Starting today, Uber and Lyft can operate in Upstate New York, including large cities like Buffalo, Syracuse, Binghamton and Rochester. While legislators allowed the expansion of ride-hailing companies in the region, counties reserve the right to opt-out should issues arise.

Louis Hyman, professor of history and labor at Cornell University and expert on the gig economy, says that Uber and Lyft’s new presence in New York State – much like the advent of industrial jobs in the 19th century – is disrupting, but also expands the opportunities for workers and consumers.


Hyman says:

“Uber and Lyft will create more than destroy transportation jobs and will help New Yorkers have more reliable means to get around.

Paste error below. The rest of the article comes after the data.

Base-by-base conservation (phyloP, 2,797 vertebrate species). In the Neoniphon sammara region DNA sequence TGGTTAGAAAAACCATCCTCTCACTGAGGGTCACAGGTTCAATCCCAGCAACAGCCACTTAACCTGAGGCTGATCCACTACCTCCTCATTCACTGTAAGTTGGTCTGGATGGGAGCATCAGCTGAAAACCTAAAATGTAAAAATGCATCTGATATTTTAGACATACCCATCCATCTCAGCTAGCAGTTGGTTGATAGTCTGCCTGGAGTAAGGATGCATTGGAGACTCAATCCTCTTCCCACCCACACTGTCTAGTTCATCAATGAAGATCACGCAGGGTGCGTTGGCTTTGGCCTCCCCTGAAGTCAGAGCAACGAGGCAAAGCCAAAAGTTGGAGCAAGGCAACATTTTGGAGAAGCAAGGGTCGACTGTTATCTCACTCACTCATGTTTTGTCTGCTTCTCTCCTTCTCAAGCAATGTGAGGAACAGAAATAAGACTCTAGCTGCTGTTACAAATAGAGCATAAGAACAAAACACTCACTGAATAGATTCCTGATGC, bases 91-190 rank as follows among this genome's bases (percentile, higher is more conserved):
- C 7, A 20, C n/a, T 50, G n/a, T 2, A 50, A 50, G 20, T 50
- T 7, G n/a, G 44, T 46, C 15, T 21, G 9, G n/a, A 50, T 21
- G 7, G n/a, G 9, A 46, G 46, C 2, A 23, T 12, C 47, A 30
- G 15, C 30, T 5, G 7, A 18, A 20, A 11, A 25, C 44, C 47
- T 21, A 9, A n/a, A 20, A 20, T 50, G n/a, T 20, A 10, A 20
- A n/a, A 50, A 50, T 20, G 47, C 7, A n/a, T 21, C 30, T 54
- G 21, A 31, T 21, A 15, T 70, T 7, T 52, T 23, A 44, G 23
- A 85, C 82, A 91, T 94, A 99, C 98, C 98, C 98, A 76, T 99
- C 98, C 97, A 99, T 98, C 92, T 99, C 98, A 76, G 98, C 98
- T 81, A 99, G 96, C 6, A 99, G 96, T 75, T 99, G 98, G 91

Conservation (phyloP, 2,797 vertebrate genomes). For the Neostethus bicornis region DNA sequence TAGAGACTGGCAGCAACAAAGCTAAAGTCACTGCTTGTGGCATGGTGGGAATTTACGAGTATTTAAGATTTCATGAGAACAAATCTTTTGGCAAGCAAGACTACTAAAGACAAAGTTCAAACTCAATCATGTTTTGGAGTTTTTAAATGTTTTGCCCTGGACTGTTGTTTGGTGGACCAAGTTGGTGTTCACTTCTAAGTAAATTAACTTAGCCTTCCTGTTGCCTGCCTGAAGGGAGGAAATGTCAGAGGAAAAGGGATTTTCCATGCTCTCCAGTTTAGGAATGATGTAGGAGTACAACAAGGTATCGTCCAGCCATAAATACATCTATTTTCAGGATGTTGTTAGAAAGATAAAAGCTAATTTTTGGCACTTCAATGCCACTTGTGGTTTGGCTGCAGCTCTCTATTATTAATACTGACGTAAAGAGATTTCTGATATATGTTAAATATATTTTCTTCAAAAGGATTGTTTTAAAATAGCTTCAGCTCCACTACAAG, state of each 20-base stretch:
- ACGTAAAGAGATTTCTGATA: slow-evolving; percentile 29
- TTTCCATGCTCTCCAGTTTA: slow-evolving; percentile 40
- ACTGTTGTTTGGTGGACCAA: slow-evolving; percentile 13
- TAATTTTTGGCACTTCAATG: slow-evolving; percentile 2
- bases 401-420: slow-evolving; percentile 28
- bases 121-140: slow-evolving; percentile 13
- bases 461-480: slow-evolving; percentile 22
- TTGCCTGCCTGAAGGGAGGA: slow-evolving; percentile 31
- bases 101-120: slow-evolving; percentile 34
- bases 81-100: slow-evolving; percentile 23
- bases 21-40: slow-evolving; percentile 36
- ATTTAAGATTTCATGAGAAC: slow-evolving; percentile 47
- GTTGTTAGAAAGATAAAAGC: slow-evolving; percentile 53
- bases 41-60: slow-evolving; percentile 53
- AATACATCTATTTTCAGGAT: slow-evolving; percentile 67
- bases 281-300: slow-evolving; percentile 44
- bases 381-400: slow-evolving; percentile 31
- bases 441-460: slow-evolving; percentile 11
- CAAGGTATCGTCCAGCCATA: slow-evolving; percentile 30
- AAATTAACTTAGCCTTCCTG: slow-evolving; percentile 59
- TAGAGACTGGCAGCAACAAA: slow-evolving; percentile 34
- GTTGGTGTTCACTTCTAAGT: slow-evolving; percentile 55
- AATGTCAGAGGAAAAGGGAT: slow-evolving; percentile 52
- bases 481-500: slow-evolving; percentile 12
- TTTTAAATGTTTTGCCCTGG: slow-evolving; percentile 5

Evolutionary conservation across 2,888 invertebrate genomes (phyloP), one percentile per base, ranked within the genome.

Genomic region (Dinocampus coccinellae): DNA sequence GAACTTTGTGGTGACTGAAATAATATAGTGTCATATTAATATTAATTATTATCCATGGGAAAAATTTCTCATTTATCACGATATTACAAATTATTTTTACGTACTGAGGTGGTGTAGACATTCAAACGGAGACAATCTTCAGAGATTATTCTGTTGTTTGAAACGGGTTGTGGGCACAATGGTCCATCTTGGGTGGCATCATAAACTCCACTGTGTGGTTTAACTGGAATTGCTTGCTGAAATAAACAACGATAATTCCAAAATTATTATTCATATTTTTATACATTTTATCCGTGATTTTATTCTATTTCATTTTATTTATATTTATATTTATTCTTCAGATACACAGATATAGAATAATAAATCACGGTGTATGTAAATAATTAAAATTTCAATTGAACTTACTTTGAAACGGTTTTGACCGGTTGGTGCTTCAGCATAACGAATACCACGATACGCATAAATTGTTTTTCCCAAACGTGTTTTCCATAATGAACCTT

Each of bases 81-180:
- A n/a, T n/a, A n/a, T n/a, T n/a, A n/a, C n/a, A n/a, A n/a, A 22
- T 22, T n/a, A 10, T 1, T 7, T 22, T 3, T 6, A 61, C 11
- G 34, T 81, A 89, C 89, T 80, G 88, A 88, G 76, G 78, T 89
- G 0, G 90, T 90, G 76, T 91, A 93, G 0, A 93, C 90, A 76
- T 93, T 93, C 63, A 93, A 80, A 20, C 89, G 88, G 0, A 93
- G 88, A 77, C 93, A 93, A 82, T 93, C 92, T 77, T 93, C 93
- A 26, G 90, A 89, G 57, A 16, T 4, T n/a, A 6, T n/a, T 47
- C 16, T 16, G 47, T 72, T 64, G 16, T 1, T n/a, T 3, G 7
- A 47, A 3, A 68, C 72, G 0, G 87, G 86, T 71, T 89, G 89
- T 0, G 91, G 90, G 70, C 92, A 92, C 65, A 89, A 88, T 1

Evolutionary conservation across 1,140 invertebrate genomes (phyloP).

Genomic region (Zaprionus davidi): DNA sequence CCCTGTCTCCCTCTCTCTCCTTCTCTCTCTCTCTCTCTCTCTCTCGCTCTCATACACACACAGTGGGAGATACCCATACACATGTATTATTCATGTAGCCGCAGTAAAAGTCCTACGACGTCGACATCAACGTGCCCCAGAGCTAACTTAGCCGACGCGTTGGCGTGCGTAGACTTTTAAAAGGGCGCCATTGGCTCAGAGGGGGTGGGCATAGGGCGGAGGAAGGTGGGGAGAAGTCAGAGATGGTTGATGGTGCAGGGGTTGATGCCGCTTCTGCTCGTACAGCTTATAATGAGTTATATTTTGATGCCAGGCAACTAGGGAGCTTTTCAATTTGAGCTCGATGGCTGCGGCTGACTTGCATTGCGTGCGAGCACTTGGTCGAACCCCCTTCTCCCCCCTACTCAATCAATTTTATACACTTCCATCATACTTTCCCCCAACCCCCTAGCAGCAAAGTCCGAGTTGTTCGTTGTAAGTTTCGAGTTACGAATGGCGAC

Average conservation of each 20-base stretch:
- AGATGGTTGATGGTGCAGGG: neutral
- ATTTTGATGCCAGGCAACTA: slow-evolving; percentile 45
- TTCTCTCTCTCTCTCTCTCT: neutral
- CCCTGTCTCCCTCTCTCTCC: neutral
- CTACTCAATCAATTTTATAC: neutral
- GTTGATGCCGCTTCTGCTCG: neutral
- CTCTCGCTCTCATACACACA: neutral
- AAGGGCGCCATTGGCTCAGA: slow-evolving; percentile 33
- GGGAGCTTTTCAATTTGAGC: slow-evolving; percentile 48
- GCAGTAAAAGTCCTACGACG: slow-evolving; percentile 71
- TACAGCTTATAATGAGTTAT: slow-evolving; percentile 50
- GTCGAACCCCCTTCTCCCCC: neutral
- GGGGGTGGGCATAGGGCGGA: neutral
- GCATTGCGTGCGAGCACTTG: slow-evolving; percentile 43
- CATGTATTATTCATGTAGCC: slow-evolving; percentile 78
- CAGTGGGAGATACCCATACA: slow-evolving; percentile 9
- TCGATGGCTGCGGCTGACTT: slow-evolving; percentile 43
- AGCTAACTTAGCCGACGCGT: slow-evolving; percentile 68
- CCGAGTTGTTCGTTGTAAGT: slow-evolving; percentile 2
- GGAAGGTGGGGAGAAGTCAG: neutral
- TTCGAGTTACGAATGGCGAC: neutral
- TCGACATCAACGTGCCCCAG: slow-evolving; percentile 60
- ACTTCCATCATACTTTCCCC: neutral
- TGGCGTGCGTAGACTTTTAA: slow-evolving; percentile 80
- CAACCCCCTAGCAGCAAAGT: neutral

“We should not think of this development as the coming of Uber and Lyft but rather as the expansion of the on-demand digital economy. These particular companies are only two of a vast world of new kinds of work that Upstate New Yorkers will be encountering over the next few years. They will disrupt assumptions about what work is, and where it will take place, but at the same time, will create new opportunities.

“When industrial jobs came to western New York, we also struggled over how to turn those jobs into ‘good’ jobs. Hopefully this time around, we will not take a hundred years, but instead recognize the opportunities.”

Cornell University has television, ISDN and dedicated Skype/Google+ Hangout studios available for media interviews.

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